Curious to understand why teens were so willing to post offensive messages online, I started to investigate the potential connections between adolescent brain development and cyberbullying. My research revealed an interesting link: because the prefrontal cortex, which oversees impulse control, isn’t developed until the age of 25, many teens struggle with in-the-moment decision-making (such as: posting an offensive message). That’s when I began to wonder: if I gave teens a chance to think through the decision to post an offensive message, would they still do it?

The result was ReThink: a patented app that stops cyberbullying, before the damage is done. Operating as a keyboard on mobile devices, ReThink detects offensive messages, and gives users a chance to “ReThink” sending them. Research I conducted in 2013 – and later lauded by Google and MIT, among others – found that over 93% of the time, youth aged 13-18 that receive a ReThink alert changed their mind.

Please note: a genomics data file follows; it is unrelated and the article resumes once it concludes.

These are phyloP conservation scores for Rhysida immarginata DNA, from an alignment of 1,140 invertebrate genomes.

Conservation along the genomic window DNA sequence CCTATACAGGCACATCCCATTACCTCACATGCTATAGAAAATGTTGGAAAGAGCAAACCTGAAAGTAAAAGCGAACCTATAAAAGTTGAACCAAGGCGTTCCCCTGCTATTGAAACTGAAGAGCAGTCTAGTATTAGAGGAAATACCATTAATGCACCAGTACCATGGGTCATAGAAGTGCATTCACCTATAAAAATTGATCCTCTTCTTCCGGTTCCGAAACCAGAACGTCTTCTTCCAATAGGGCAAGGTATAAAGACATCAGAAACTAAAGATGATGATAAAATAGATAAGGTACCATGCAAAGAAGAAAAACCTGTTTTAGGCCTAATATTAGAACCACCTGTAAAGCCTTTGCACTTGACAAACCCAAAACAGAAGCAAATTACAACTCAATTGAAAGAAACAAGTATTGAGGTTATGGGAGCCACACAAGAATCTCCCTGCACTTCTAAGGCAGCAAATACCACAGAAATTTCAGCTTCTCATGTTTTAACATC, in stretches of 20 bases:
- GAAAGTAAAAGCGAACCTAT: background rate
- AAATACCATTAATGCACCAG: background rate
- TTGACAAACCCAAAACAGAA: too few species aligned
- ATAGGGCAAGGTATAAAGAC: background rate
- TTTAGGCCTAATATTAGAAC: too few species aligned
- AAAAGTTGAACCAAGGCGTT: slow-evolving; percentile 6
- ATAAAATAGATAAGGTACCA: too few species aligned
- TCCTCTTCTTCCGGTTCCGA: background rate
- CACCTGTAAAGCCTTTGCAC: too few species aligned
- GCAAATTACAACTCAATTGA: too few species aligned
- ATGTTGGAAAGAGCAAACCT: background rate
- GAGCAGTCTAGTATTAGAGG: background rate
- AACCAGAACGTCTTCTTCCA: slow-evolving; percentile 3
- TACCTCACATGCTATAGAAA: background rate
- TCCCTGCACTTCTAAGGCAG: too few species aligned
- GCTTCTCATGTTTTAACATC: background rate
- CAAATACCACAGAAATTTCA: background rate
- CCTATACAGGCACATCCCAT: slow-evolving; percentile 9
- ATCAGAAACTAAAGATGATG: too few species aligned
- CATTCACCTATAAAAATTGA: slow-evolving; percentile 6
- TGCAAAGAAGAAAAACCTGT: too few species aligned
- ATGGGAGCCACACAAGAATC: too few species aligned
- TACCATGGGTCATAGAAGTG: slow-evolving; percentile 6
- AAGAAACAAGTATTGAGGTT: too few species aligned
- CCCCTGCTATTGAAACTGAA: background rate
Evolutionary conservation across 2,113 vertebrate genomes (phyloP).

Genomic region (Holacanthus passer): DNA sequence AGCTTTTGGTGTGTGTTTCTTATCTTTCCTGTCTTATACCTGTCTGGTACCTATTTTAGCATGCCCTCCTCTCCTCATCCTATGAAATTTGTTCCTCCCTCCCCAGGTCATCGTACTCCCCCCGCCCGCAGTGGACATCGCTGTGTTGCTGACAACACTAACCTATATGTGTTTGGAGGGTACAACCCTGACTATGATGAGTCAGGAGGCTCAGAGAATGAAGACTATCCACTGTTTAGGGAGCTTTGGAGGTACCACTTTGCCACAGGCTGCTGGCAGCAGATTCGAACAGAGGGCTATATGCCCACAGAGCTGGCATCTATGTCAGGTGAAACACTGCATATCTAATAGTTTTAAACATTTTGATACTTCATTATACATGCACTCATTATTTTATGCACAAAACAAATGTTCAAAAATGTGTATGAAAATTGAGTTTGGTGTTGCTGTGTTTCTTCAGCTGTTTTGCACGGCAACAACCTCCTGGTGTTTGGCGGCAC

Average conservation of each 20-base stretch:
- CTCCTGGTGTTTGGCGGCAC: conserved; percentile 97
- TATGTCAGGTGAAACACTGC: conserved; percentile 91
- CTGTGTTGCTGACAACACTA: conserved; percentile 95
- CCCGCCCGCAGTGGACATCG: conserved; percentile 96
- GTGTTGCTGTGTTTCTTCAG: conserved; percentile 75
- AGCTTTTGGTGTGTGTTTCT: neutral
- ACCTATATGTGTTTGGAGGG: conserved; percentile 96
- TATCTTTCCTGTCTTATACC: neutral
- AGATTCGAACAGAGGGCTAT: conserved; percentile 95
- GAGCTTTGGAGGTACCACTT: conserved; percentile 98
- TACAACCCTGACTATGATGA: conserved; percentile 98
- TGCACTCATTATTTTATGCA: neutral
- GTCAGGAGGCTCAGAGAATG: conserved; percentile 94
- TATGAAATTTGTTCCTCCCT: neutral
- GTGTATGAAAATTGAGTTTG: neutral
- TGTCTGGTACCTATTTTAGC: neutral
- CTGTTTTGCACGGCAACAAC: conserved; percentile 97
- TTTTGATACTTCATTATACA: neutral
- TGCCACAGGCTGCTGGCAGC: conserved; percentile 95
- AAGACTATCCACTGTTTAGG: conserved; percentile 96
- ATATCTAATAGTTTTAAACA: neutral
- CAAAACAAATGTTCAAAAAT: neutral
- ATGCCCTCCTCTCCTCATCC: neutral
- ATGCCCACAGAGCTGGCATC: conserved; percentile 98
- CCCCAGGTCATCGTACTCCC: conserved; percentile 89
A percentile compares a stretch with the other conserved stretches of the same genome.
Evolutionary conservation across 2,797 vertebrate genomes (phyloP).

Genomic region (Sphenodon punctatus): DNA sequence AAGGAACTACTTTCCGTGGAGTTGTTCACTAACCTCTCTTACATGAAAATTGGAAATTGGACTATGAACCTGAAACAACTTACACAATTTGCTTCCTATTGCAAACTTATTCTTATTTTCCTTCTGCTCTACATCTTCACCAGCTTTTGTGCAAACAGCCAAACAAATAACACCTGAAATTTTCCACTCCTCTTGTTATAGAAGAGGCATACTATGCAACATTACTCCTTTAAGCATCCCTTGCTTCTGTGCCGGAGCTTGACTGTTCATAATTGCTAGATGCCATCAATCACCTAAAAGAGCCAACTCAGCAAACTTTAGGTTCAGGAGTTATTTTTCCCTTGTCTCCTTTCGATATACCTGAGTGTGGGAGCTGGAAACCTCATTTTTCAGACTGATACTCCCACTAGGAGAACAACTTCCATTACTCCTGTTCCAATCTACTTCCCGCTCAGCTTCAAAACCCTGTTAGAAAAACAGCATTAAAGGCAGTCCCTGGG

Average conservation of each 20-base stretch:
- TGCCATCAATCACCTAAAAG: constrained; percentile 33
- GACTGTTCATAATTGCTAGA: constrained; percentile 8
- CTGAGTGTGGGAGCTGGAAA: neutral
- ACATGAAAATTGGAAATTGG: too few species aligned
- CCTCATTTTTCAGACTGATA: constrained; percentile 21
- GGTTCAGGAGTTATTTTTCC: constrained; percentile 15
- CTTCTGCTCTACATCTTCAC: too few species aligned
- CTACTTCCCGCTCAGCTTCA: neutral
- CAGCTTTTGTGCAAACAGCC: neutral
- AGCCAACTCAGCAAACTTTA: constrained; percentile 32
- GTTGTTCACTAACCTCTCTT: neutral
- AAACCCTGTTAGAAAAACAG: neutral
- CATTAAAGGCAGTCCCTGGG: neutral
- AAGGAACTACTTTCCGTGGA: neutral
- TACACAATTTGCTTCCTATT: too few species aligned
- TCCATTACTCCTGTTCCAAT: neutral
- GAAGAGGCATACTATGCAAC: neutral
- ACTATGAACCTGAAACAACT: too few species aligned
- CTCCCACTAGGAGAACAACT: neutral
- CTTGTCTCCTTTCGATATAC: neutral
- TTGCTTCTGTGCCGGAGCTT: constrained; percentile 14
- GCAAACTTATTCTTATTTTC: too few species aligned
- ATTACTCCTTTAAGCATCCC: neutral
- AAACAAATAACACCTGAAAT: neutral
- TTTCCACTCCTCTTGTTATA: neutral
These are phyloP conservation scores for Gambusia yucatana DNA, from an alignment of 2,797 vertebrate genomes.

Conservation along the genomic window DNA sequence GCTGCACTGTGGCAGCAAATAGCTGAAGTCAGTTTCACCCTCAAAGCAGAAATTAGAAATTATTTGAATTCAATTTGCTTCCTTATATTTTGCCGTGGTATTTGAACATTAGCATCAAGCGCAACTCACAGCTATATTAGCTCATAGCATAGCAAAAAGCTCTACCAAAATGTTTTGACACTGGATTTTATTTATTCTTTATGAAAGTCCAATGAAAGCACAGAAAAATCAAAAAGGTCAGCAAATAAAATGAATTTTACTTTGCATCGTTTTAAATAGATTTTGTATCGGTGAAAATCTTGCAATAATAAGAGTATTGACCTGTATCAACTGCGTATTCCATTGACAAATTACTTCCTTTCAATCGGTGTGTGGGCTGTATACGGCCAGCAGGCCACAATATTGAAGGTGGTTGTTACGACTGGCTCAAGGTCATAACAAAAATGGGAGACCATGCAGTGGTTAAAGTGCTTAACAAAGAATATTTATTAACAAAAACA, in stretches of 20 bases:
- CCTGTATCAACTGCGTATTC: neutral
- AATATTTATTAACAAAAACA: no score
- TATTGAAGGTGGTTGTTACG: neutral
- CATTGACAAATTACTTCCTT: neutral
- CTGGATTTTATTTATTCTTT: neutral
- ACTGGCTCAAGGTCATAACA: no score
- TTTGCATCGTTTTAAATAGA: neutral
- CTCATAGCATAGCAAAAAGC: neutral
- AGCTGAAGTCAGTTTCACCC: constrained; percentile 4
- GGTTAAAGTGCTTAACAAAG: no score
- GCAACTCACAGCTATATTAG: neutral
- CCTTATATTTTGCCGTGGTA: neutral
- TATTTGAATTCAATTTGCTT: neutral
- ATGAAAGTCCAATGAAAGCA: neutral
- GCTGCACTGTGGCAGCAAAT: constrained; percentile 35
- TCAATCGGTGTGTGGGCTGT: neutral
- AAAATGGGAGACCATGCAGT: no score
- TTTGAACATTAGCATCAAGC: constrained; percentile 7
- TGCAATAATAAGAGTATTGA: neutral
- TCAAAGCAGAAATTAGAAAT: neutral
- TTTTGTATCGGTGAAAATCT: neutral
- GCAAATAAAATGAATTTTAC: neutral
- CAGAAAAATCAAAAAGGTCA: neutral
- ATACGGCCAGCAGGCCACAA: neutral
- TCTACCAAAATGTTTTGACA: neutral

Since then, I’ve had the incredible opportunity to spread the “ReThink message” – our vision of intentional, thoughtful behavior online – around the world. In 2014, I gave my first TEDx talk in London, which now has over 1M views on YouTube; in 2017, I gave a TED talk in  Mumbai, India. I also had the chance to pitch ReThink on ABC’s hit TV show, Shark Tank, where I received an offer from “Sharks” Mark Cuban and Lori Greiner.

But perhaps most exciting, since its conception, ReThink has made tremendous impact – far more than I could’ve imagined at 13! We’ve collaborated with groups like Scholastic, Boosterthon, and the State of Michigan to bring our message and my story to youth across the US; today, we’re pursuing partnerships to bring ReThink to young people around the world.